Back in 1993-1994, Groom worked as a student naturalist at an environmental learning center in Northern Minnesota; during that year, he accrued a passle of friends who have hung together over the years.
One of them, John, got married last weekend in St. Louis. Groom’s first memories of John, back at the environmental ed center in the early 1990’s, were of John trying to teach himself how to play the banjo–specifically, that Kermit the Frog song called “The Rainbow Connection.” For weeks, John worked on a few notes…then would stumble…mutter a curse, and start the #^%#@@# song over again. Rather than throttle John for playing the first measure of “The Rainbow Connection” exactly one kabillion times in a row for three weeks straight, the group of student naturalists decided, through gritted teeth, to view these efforts as part of his eccentric charm.
It’s not clear if John ever mastered a fluent run through of that song–perhaps because he also decided that year to learn to dye yarn and weave so’s he could make a Navajo blanket…which then was relegated to the closet when he decided to learn to tan a deer hide using its own brains.
You get the picture. The point, though, is not that John is all about starts; the point is that John has unending enthusiasm and curiosity and passion and energy. In anything that matters, such as friendship and love, he has consistency and follow-through in tumbling heaps.
For me, personally, one of my favorite memories of John has to do with my own wedding, which took place in 1999 at the very environmental learning center where he and my Groom first met. After the ceremony and a little bingo and some ginormous plates of roast pork, Groom and I danced our way through the reception. Towards the end of the night, when I was a fair bit tired of all the socializing, shoeless because my feet hurt so much, Johnny grabbed me off a chair and turned me slowly around the now-empty dance floor. As we spun, he whispered to me about how awe-inspiring love made public was; he eased me out of my own wedding with a feeling of joy.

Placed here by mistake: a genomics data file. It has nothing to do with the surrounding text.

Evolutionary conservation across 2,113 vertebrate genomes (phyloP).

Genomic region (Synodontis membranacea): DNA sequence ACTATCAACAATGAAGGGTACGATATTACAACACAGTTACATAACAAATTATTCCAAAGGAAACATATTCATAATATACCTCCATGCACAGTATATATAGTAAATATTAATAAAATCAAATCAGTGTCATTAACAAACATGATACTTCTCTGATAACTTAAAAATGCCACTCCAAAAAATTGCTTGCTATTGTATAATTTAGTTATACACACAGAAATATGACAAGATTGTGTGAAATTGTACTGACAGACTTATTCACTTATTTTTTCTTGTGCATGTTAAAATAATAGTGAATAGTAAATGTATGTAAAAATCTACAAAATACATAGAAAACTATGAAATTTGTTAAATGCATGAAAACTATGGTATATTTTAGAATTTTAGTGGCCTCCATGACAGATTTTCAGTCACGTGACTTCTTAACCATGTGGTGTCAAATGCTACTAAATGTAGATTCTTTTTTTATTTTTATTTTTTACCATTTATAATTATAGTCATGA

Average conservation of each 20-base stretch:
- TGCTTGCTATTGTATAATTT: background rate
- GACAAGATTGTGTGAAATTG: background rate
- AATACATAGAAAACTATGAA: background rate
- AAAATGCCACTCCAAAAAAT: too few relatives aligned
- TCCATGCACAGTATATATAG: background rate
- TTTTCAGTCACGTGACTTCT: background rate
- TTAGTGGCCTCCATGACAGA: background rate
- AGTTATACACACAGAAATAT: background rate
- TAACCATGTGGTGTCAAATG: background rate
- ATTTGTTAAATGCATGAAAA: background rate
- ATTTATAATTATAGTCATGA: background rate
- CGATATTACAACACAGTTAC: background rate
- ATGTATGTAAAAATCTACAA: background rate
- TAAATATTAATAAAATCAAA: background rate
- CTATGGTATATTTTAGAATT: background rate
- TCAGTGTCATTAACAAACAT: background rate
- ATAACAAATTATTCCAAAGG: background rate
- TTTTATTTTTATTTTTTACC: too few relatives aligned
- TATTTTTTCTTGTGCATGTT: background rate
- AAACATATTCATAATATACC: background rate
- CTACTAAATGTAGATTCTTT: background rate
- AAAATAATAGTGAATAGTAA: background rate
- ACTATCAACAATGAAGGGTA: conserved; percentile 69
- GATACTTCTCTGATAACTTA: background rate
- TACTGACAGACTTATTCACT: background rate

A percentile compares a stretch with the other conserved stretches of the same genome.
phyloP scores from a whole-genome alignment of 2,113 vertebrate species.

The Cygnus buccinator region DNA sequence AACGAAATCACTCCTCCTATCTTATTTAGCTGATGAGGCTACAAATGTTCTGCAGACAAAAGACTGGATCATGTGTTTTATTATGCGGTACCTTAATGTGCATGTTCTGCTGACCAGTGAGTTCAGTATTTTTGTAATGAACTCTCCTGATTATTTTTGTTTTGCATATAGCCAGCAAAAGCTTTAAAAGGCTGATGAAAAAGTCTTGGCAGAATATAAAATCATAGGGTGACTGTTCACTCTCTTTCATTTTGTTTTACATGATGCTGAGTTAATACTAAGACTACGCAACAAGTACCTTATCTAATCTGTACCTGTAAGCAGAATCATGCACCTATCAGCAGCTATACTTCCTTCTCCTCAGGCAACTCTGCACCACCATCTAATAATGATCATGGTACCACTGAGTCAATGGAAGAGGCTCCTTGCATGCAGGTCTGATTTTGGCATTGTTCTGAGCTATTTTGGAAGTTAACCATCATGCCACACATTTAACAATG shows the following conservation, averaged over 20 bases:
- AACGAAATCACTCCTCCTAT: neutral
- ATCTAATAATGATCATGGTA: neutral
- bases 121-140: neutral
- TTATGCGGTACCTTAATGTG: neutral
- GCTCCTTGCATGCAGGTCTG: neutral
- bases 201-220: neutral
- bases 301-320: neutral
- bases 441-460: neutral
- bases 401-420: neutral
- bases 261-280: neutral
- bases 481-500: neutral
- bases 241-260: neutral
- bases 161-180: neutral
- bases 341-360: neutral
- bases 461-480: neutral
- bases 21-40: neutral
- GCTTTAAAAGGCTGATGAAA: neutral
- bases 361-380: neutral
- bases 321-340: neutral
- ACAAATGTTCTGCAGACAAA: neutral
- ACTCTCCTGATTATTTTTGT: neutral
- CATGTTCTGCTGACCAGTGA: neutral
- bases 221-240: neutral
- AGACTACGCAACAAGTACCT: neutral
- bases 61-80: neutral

It was, therefore, a karmic pleasure to share in John’s own joy this past weekend, when he–now in his early 40’s–celebrated his own wedding. I don’t know his new wife, Jan, very well, but I can say she’s worthy of every bit of John’s delights, and, by God, if he ever starts a Navajo blanket in her presence, she’ll make sure he finishes the thing.
Here’s a little pictorial tour of our wedding-related days in St. Louis:
The student naturalists have grown up and reproduced and now hang out at farmer’s markets. Here Paco, who dotes on little guys, feeds Baby Forest (the son of another student naturalist from back when).
What I really like about this photo is that it illustrates how Groom, some years back, mastered dandling babies on his knee while simultaneously spacing out entirely.
Baby Forest, Mama Ella, and Paco cool off in the wading pool, taking a moment to stare at the sky and wonder if it’s a bird, a plane, or a piece of St. Louis’ gooey butter cake flying overhead.